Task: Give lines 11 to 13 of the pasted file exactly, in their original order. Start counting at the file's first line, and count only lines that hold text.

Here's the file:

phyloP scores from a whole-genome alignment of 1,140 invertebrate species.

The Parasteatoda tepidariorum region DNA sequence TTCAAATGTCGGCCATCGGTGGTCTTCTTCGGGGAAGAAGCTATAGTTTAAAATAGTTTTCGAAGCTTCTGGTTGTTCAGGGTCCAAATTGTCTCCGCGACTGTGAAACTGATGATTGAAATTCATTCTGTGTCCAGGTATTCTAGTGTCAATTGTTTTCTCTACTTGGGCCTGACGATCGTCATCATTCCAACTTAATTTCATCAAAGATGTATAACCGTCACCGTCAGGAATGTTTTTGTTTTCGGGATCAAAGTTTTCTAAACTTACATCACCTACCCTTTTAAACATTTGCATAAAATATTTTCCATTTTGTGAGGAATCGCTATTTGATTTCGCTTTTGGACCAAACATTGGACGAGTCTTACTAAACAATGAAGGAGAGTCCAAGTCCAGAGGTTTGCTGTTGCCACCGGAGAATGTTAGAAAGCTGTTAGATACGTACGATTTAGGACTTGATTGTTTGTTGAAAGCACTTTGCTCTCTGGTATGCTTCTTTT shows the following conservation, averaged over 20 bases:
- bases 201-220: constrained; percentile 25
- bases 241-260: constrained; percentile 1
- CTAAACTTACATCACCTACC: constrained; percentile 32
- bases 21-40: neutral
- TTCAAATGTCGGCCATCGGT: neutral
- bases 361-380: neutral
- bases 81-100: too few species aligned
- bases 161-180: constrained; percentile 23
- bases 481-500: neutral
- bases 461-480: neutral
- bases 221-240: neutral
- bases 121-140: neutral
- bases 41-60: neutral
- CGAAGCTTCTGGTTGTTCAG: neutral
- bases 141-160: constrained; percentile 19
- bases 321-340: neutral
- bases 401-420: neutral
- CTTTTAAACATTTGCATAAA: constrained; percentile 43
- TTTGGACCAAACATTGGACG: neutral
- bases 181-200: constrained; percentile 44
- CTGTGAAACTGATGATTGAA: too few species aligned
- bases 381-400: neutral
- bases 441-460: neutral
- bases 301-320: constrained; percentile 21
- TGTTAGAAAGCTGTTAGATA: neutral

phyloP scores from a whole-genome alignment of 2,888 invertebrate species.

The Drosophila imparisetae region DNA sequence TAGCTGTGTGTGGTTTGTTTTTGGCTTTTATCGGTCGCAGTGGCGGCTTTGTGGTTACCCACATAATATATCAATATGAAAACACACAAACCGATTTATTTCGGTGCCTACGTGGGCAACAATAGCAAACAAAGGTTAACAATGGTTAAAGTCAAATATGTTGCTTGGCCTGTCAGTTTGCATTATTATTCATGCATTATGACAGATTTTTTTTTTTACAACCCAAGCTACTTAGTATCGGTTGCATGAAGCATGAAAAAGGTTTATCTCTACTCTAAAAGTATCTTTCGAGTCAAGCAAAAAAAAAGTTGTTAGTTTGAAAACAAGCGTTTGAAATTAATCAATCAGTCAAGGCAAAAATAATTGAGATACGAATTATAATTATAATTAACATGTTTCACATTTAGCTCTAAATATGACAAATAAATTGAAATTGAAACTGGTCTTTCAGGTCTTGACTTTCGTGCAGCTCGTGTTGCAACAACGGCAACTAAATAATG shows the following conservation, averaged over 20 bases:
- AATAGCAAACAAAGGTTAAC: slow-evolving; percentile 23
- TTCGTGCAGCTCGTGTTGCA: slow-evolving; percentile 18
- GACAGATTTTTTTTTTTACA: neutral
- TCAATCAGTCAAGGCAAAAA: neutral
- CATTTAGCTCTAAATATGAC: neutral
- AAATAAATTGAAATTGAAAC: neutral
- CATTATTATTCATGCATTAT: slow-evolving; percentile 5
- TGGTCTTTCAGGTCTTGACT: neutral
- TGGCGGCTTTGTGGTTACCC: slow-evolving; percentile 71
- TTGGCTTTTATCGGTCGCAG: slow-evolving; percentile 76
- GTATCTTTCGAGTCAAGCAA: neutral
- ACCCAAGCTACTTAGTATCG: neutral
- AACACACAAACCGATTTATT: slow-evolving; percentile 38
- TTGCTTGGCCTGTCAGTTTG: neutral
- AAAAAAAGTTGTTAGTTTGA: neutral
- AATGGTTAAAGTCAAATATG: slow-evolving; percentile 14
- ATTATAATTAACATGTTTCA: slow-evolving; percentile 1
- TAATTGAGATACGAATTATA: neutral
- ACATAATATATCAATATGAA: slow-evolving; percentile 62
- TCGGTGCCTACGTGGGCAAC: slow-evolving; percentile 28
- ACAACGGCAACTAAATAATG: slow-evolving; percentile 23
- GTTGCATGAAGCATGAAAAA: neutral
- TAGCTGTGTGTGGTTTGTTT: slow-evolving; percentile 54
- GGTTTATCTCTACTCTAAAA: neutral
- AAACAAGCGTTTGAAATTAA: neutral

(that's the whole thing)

- bases 481-500: neutral
- bases 461-480: neutral
- bases 221-240: neutral